Home TheXboxHub Features Opinions Looking back at 10 years of… Lost Odyssey

Looking back at 10 years of… Lost Odyssey

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This time on TheXboxHub’s looking back at 10 years of series, we take a look at Lost Odyssey – the JRPG adventure that still has players craving for more all these years later.

During the week of its release on these shores we saw Disney pushing out both Miley Cyrus and her Hannah Montana persona to their innocent viewers – something you’d never see these days – whilst the music scene had Michael Jackson’s Thriller 25 album selling by the hundreds of thousands. Those following the football were witness to Fernando Torres running rampant for Liverpool and Portsmouth still struggling around in the Premier League. Oh how times have changed! As for gaming, well, Lost Odyssey’s release was joined by the classic RPG adventure Dark Messiah of Might and Magic on console.

Lost Odyssey originally released exclusively in Japan under the name Rosuto Odessei, before arriving in Australia, North America and Europe throughout February of 2008 under the Lost Odyssey name. Developed by Mistwalker – the team behind the fabulous Blue Dragon that arrived just a year before – and coming from the mind of famed Final Fantasy creator Hironobu Sakaguchi, Lost Odyssey released to critical acclaim.

As you would probably expect with the Sakaguchi name behind it, the game is very much a classic Japanese RPG adventure in the truest sense of the term, with gameplay focused around the storytelling and vast amounts of traditional turn-based combat. Plenty of classic RPG mechanics were included, particularly random encounters, a world map, character levelling and party management amongst others which require a vast amount of time and planning if you’re to make it to the end of the lengthy adventure. And that’s not to mention the visuals were fantastic and continue to age well even today.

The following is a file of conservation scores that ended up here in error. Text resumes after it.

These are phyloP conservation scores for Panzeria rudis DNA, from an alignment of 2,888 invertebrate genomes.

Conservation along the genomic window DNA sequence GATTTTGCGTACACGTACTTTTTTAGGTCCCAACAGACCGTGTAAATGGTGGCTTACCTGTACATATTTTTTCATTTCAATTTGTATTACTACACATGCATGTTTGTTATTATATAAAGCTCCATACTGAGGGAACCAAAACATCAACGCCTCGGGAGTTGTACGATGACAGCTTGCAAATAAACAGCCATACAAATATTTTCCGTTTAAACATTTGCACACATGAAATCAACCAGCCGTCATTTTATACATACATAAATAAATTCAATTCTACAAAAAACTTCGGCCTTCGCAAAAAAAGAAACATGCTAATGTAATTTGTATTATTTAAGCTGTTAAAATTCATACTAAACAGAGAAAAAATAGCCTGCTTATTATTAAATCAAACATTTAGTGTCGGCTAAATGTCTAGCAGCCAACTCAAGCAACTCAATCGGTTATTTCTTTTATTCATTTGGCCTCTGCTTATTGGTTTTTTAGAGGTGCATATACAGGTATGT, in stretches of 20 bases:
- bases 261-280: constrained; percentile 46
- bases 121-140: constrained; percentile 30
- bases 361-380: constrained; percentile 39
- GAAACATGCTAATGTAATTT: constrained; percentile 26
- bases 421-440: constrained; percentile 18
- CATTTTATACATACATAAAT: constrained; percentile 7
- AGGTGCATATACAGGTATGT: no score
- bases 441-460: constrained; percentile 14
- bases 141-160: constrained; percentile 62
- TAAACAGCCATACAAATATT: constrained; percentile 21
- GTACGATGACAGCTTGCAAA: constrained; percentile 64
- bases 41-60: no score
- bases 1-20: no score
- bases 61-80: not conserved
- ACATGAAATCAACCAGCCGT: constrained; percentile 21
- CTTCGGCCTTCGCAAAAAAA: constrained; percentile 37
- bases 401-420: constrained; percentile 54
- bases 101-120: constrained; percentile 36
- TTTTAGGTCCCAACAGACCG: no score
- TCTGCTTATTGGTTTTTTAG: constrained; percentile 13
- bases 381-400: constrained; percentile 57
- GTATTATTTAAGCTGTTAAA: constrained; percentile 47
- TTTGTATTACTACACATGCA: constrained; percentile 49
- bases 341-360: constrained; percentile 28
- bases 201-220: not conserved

The story of Lost Odyssey is set in a world in which a magic-industrial revolution is taking place. Magic energy has always been an important substance within the world, but in the thirty years before the game begins, it has become much stronger and now affects society greatly. Via the use of machines called Magic Engines, the energy can be harvested for lighting, vehicles, robots and all manner of communication amongst its many uses. For a long time only a select few could harness this magic directly, however many now hold the ability to utilise it. With the magic energy becoming so powerful, two nations have used its progress to develop new weapons of mass destruction, and now the kingdom of Gohtza and the Republic of Uhra have become a fearsome prospect.

In this epic tale, you play the role of Kaim, an immortal soldier who walks away from a devastating battle in the Highlands of Wohl after a meteor wipes out the majority of the forces in battle from the nations of Uhra and Khent. Kaim is a lonely being and a man struggling to remember thanks to unknowingly having had a negative magic energy cast upon him from the power hungry Gongora in a bid to repress his memories. After finding other immortals, Kaim begins to uncover his memories during conversations, all of which are enough to bring a tear to the eye as they are unveiled. After some progress in the adventure, Kaim and the other immortals head to Grand Staff – the giant magic engine under construction in the region of Uhra which Gongora wants to utilise to conquer all – in a bid to stop him.